National Eviction Ban Extended Until July 31

The coronavirus outbreak has been a massive health crisis — one that could potentially be made worse by a wave of evictions and homelessness. And that’s a scenario the U.S. Centers for Disease Control and Prevention (CDC) has been taking steps to prevent.

Early on in the pandemic, the CDC issued a national ban on evictions on the basis of the non-payment of rent. Since so many jobs were shed during the pandemic and millions of renters started to fall behind on their payments, those renters needed protection to avoid being out in the streets.

The CDC’s eviction ban has been extended several times in the course of the pandemic, most recently through June 30. And earlier this month, it seemed as though the ban would finally run out. But on June 24, the eviction ban was officially extended for another month, giving renters a reprieve until at least July 31.

Why the ban got extended

The U.S. economy has improved tremendously since the start of the pandemic, and the jobless rate has declined significantly. As such, it originally seemed unlikely that the eviction ban would get another extension.

But advocates pushed for an extension for one big reason — there’s a $45 billion pool of rental assistance funds available to help tenants who are behind on their rent catch up and avoid eviction. But states have been very slow to get that money out. As such, advocates argued that the ban should be extended until more of that relief gets distributed.

Furthermore, as of now, there are more than 10 million Americans who are behind on their rent. Some of those people may not yet have managed to re-enter the workforce, and as such, may need extra time to make their landlords whole.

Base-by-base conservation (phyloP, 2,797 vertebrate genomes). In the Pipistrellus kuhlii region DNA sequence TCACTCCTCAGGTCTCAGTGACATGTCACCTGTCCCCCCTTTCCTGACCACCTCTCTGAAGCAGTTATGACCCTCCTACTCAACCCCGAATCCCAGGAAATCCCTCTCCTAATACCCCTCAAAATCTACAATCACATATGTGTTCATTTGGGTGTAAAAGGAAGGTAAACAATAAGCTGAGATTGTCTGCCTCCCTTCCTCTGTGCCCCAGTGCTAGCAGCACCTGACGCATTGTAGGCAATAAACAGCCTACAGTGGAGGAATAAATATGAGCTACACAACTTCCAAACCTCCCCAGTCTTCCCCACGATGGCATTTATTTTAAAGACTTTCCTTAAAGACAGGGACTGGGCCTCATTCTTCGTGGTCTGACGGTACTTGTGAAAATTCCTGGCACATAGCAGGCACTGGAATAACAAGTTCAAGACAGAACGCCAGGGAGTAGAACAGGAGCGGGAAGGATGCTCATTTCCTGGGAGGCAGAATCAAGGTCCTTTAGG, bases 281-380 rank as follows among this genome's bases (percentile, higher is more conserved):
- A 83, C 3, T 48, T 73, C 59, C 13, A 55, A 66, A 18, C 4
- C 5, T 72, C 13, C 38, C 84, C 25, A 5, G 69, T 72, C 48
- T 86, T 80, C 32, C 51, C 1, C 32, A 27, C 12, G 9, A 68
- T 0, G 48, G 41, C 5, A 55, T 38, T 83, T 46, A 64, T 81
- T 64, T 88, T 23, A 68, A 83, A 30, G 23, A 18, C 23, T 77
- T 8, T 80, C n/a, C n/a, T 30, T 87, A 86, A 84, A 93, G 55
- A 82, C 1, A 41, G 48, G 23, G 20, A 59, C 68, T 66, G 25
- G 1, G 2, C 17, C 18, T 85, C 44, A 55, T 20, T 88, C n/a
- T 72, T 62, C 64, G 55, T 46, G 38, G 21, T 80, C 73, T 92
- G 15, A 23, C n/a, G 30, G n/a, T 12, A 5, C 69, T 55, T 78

Of course, landlords themselves are apt to be quite unhappy with this latest announcement. Many landlords aren’t large corporations — they’re mom and pop landlords who rely on rent payments to pay their own bills.

Landlords, like regular homeowners, do get the option to put their mortgages into forbearance, which allows them to hit pause on their monthly home loan payments temporarily. But that doesn’t help those mom and pop landlords cover their remaining living costs — things like food and medication — that can’t be put on pause.

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Will the eviction ban get extended beyond late July?

Just weeks ago, it seemed like renters would be out of luck on the eviction front come the end of June. Now, they get another month of protection. But what happens beyond late July?

Right now, it’s too soon to say, and a lot will likely depend on how fast states are able to distribute the rental assistance funds they’ve been allocated. If much of that money still hasn’t been disbursed by the end of July, then the CDC’s eviction ban may end up staying in place even longer.

Meanwhile, some states have their own extended eviction bans in place. Those, along with this recent extension, will buy some renters a world of added protection.

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